Consider the Lilies: on Worry and Walking

A week ago, I thought I would just be writing a post about our hiking trip. Now, it seems impossible not to also write about events that frame our recent getaway to the southern coast of South Africa.

The hike: the Dolphin Trail, from Storms River in the Tsitsikamma National Park to the Sanddrift River, over suspension bridges, along the coast, through indigenous forest, and fynbos.

The frame: the first confirmed case of Covid-19 in South Africa was announced last Friday (March 6), a man (in the town where we live) who had recently returned from a trip to Italy. On Sunday we left on our trip. Today, nine days later, the total number of confirmed cases in South Africa is 51, and many new developments have taken place in the United States, including a travel ban on several European countries; the closing of schools in many states; colleges, universities, and seminaries moving their instruction to online; and the closing of churches and cancellation of gatherings in many Episcopal Dioceses. So much can change within a week.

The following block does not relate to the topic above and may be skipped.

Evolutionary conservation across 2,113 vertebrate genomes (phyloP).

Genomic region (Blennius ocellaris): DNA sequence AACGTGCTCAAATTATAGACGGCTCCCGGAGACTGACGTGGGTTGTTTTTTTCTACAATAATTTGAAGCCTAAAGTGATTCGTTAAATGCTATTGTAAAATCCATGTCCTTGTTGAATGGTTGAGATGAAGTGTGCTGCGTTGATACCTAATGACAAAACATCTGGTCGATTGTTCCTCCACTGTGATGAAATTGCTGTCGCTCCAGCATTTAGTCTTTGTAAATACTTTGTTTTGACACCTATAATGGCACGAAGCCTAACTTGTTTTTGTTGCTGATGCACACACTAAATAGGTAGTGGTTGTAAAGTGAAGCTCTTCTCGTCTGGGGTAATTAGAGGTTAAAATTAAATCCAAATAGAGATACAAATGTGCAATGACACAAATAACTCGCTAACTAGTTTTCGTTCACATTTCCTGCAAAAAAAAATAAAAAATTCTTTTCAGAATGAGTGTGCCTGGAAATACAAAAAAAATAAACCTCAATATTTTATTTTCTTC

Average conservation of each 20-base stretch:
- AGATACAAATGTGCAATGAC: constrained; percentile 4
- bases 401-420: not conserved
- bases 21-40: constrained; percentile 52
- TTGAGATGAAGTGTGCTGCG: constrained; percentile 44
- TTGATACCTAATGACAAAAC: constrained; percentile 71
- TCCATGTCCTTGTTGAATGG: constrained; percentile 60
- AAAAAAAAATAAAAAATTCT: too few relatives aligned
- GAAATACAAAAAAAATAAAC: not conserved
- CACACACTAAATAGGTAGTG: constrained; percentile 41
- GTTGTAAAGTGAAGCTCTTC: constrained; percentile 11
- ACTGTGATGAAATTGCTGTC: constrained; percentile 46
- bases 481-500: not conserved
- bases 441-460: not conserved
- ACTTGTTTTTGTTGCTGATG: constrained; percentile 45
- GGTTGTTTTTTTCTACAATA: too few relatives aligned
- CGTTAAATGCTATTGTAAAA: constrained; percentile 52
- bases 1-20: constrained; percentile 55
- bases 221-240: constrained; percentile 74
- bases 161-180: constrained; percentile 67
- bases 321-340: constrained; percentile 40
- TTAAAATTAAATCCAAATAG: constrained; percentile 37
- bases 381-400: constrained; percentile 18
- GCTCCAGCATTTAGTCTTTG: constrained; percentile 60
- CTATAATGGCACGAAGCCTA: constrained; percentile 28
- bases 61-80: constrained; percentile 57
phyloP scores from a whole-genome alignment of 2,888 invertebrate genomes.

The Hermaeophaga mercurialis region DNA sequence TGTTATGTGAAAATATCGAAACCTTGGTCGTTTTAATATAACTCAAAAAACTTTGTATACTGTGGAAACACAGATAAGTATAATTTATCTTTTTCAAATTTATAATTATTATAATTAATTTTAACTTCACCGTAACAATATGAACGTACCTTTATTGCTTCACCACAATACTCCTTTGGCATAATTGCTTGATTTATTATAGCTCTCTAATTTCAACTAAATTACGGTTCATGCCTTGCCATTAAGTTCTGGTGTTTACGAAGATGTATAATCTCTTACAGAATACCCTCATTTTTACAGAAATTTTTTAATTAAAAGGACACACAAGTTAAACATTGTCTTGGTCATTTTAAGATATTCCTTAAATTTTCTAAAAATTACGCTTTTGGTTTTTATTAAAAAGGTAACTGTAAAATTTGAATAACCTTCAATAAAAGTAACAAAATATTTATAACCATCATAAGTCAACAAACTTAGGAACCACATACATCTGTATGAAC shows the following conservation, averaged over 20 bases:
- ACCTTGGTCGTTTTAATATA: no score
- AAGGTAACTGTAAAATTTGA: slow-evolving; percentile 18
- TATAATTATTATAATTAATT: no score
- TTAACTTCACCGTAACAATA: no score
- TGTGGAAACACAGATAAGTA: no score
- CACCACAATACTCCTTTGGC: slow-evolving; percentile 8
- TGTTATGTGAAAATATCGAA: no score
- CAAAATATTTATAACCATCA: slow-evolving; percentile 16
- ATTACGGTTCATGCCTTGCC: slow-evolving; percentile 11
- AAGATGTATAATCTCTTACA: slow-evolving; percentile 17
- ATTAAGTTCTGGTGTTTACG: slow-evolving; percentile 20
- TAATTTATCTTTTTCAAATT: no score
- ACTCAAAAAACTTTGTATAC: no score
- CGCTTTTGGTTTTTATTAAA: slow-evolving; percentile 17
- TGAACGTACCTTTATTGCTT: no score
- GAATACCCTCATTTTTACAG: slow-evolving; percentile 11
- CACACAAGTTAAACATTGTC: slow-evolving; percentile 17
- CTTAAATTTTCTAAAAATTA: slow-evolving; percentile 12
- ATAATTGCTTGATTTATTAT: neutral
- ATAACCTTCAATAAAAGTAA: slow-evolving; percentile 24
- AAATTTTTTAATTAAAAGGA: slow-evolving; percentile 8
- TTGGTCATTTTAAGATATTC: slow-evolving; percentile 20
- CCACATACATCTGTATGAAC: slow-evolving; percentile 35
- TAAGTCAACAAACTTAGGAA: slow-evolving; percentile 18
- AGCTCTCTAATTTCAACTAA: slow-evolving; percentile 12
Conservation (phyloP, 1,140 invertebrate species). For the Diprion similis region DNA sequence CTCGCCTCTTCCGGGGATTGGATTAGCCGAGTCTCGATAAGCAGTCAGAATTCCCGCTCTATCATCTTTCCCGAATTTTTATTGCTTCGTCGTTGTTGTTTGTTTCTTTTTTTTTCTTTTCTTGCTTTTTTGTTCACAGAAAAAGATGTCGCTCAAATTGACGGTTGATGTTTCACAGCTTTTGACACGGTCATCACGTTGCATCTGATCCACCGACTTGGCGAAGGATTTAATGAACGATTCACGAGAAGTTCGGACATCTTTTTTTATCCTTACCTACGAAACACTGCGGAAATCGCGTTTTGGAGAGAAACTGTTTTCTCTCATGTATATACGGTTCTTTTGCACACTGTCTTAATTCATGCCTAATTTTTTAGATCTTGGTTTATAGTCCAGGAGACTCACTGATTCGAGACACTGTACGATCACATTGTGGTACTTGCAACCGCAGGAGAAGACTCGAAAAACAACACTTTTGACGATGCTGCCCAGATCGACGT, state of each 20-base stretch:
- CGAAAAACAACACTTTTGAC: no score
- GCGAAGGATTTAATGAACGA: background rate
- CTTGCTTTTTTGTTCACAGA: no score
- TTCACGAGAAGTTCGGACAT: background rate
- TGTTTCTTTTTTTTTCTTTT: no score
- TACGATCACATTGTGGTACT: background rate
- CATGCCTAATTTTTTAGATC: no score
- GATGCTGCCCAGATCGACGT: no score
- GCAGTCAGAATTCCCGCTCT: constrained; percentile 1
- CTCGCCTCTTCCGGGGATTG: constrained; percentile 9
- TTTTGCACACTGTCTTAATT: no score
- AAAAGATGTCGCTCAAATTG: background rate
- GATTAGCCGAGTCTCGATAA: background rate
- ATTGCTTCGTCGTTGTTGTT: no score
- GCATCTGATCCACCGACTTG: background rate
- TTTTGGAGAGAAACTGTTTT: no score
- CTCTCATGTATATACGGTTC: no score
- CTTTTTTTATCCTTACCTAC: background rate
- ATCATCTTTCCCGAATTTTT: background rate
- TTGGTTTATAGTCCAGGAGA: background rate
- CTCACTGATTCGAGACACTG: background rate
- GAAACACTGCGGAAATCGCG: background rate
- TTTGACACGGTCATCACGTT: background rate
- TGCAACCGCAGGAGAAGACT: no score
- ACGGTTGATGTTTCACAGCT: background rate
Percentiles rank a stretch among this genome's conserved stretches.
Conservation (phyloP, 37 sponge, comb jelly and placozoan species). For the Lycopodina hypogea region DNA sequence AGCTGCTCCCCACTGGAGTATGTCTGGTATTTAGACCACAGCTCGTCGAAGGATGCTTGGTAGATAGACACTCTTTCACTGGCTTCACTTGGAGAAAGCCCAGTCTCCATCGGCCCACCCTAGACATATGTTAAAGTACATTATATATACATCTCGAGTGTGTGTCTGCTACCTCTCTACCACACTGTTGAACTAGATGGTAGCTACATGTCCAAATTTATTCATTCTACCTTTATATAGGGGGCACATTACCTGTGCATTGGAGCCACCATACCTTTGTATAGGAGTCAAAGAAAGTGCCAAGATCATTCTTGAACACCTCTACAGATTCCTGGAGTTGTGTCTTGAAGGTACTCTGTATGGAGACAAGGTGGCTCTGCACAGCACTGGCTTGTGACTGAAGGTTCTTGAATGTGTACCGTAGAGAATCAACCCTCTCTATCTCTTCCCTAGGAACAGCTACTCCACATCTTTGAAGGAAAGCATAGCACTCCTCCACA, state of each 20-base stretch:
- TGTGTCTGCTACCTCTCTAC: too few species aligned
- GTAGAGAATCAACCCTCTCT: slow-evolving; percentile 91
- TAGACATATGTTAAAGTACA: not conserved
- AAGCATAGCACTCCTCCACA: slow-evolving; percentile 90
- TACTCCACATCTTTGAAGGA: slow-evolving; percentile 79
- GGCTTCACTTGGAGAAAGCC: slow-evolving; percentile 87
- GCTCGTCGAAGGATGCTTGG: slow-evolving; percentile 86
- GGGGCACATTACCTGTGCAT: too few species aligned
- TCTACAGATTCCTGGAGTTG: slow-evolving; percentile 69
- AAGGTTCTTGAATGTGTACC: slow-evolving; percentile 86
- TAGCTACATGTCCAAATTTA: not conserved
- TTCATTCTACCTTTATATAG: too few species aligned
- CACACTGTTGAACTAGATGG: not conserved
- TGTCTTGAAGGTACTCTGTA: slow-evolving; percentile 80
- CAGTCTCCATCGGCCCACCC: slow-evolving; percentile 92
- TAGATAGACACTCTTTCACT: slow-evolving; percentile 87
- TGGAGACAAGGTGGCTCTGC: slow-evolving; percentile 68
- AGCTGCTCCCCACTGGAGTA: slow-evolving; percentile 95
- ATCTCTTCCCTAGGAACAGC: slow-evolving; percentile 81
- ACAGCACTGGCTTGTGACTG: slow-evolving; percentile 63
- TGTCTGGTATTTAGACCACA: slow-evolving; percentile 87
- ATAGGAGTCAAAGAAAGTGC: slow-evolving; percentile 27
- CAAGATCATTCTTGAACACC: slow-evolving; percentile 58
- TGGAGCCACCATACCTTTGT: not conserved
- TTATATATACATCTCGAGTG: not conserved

Here, church services are still on, but guidance similar that what was in place in the Episcopal Church in the Diocese of Maryland (and others) in late February, such as “no-touch” or “low-touch” Eucharists, reminding worshippers that they don’t need to receive wine in order to receive fully the Eucharist, is now on the website of the Anglican Church of Southern Africa.

A dear friend has given up worry for Lent. I’m rooting for her. She is a thoughtful, funny, smart, faithful, prayerful, compassionate person. If anyone can do it, she can. Plus, unlike giving up chocolate, or, in my case lemon shortbread bars, who wants to go back to worry starting on Easter Day? It could become a permanent change.